On cross-examination, she testified that the women had completed their shopping at about 6 p.m. The lighting on Ridgeway walking home was just streetlights and there were no lights on in the first gangway. There were no lights on in the basement; it was dark, but she could see because of light from a window across the gangway. She only saw the back of the head of the other assailant and noted that his coat was dark colored. She did become dirty from lying on the ground. The defendant did not have an emission inside her. She gave no description to anyone before going to the hospital or to the police department. On the way to the station the police told her that she would view a lineup. She admitted testifying at the motion to suppress hearing that the police told her in the car that two men had been arrested. The first description she gave at the police station included the long gray coat, a height of taller than she was, and the back of his head. She never heard him speak prior to the rape. The back of his head was distinctively shaped, “Like a point, come like a point, and it was a little bit bushy.” Only one person in the lineup wore a long gray coat.
The witness denied having her memory refreshed by the State’s attorneys before trial or through reading a transcript of her earlier testimony. On redirect examination, she testified that she knew her interrogator was an assistant State’s attorney and denied that she talked to him on the day of trial.
Dr. Vincent Costanzo, M.D., testified that he examined the victims on the day of the rapes at 6:45 p.m. Examination of the younger revealed a superficial laceration at the vestibule of the vagina and an intact hymen. He took vaginal smears from each woman and gave penicillin injections to each. On cross-examination, he testified that an intact hymen indicates a lack of complete penetration. He observed no active bleeding. The laceration he observed was external and not usually seen in rape cases. *960There were no other marks or bruises on the women’s bodies. He took two smears from each woman and gave one of each to the police.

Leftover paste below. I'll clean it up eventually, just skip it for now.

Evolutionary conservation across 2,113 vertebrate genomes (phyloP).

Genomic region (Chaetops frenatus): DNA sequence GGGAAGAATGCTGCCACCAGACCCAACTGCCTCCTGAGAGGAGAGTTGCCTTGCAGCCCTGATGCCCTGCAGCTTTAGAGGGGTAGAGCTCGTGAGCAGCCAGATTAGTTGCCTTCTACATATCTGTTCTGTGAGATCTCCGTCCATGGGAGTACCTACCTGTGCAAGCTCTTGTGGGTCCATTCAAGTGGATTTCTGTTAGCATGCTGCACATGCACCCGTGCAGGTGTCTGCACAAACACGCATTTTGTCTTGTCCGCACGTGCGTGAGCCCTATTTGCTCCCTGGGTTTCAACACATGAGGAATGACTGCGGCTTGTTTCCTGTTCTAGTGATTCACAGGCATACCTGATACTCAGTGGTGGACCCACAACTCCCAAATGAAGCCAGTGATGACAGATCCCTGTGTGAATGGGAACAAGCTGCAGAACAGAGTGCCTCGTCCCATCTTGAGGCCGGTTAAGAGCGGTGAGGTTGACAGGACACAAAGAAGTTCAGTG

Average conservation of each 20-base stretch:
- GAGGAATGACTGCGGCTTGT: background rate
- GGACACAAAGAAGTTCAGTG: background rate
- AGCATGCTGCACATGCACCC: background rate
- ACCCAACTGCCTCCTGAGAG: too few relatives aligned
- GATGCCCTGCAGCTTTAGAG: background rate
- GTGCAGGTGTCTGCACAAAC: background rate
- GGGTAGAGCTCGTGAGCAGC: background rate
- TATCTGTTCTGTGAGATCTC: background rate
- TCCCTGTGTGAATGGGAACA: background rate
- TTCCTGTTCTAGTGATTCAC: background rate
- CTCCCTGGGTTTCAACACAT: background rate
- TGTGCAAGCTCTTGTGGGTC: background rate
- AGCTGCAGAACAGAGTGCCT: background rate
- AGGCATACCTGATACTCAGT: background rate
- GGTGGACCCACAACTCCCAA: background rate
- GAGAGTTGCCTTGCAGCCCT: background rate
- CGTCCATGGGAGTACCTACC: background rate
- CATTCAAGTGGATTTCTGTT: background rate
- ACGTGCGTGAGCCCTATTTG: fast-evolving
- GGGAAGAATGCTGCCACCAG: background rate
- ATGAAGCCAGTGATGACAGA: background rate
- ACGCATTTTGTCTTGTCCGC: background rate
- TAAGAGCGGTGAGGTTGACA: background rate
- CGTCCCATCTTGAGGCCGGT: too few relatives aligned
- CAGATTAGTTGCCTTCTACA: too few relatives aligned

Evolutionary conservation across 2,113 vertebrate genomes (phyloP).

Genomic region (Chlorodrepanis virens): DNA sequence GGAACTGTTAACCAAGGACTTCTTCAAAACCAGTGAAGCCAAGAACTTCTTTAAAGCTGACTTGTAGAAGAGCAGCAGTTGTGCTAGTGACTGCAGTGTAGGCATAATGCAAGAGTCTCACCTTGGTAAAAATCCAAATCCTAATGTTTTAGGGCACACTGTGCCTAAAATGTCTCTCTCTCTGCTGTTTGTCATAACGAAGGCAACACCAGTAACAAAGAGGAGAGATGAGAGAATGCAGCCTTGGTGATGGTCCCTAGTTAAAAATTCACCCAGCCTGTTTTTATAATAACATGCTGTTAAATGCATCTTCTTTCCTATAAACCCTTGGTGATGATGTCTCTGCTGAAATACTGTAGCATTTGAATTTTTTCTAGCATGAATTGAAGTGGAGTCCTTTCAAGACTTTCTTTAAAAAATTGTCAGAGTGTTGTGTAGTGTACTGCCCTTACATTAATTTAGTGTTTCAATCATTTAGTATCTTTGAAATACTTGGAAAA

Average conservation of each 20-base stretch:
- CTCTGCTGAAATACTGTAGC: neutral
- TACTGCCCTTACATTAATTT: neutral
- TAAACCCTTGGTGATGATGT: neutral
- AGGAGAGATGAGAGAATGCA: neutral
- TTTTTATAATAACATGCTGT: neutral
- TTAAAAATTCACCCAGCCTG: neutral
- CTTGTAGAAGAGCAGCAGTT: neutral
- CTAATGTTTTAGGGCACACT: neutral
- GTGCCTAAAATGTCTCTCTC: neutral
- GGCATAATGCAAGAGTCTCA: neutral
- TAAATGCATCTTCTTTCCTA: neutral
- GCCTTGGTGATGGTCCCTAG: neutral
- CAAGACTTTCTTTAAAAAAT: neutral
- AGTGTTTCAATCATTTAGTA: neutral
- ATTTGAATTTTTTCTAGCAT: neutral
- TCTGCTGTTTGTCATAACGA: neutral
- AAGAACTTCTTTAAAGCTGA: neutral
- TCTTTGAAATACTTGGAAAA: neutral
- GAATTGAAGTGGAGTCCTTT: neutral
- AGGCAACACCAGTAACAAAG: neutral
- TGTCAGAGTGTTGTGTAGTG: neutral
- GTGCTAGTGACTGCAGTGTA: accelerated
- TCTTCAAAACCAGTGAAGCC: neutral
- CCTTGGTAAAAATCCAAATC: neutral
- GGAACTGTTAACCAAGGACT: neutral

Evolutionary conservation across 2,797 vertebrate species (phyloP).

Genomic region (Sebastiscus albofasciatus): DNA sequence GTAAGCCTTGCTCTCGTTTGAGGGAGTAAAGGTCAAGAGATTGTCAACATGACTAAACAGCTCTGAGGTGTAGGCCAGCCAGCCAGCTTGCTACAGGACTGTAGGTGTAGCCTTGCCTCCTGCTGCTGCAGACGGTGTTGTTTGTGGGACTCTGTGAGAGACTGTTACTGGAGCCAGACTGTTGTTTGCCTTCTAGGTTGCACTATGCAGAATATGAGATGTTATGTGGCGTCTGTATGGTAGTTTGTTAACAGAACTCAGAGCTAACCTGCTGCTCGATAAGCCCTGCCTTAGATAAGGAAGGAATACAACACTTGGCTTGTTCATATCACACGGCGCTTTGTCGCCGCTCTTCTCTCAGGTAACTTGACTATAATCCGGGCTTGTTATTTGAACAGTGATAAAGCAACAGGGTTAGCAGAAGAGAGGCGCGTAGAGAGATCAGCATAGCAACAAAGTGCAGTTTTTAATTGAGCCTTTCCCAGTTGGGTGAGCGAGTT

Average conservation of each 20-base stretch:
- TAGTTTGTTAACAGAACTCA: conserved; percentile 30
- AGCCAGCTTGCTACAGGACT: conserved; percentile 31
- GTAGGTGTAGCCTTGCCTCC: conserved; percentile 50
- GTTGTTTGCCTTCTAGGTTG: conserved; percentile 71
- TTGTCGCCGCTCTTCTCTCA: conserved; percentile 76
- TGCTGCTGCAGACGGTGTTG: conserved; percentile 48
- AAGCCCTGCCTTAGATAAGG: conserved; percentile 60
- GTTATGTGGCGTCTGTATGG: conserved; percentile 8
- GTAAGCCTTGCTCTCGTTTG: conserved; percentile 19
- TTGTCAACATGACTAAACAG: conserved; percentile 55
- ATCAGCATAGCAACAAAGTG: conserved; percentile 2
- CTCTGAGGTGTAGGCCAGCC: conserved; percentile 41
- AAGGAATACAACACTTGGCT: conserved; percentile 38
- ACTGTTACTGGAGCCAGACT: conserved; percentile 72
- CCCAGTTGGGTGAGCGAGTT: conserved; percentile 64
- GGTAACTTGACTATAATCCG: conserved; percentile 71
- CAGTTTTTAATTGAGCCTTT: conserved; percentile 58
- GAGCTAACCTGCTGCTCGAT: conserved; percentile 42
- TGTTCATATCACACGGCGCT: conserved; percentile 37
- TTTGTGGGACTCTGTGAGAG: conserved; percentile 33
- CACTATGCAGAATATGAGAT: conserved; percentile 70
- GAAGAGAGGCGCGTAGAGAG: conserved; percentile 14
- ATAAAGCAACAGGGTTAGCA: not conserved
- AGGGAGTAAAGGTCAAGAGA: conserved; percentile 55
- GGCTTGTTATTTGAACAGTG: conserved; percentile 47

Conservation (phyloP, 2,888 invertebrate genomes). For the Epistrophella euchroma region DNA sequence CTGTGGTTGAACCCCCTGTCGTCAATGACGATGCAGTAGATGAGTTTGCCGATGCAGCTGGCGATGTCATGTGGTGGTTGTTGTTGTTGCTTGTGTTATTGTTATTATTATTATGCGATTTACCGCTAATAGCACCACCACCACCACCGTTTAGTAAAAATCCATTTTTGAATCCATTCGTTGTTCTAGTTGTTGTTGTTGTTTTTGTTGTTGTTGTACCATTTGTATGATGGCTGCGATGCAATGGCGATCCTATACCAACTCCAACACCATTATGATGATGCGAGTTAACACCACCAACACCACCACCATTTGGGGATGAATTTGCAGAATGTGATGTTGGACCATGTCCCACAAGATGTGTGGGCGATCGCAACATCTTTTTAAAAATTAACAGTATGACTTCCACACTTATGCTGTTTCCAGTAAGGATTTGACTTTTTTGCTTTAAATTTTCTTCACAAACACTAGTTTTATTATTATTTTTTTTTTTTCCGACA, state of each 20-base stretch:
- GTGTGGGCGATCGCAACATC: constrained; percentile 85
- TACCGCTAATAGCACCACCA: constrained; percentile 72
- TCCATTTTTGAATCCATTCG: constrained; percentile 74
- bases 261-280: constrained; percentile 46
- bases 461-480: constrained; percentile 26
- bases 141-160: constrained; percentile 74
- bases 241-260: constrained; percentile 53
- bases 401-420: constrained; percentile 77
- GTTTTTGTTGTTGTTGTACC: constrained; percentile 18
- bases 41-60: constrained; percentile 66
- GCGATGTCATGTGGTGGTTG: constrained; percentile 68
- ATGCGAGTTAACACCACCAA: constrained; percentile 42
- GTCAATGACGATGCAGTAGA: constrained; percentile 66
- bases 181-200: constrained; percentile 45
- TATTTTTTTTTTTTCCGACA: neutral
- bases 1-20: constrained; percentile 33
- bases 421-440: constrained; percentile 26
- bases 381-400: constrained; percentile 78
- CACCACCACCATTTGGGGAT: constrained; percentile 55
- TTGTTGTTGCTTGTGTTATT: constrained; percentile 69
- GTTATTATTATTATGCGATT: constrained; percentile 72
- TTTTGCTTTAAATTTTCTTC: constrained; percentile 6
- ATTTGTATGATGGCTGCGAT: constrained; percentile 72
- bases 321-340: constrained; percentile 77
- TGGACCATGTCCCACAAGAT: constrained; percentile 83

Rose Sobie testified that she returned home on the day in question shortly after 6 p.m. Her dog behaved in a strange manner, growling at the back door instead of greeting her enthusiastically as was his habit. She switched on the light in the kitchen and opened the back door and the dog ran down the steps into the basement. The witness identified photographs of the scene as accurate depictions of the basement’s condition. She corroborated the older victim’s report of the rapes and the hysterical condition of the younger victim.
Officer Minniefield of the Chicago Police Department responded to a rape call on his vehicle’s radio, arriving at the scene within one minute of hearing the bulletin. He observed the victims and their conditions. He spoke to the women for about one minute and then transmitted a description of the attackers on his portable radio. He and his partner searched the immediate area, then returned to the apartment and took the victims to the hospital.
On cross-examination, he testified that his report indicates he arrived at 6:10 p.m. The squad car was within 10 blocks of the scene when the call was received. The older victim gave the descriptions; the younger was only interjecting information at intervals. The initial descriptions he remembered were one male Negro, five feet eight inches tall, 160-170 pounds, wearing a three-quarter length gray car coat; and another male Negro, five feet eight to ten inches tall, 160-170 pounds, wearing a three-quarter length brown corduroy coat, “I think.” The assailants carried shiny objects, believed to be knives. The policemen took the victims to the hospital and then to the police station, and told them in transit that suspects had been arrested that matched their descriptions and that the women would view a lineup. His cursory search of the scene of the crime revealed no weapons or money. The colors of the coats worn by the offenders he described were the colors he remembered the women gave him.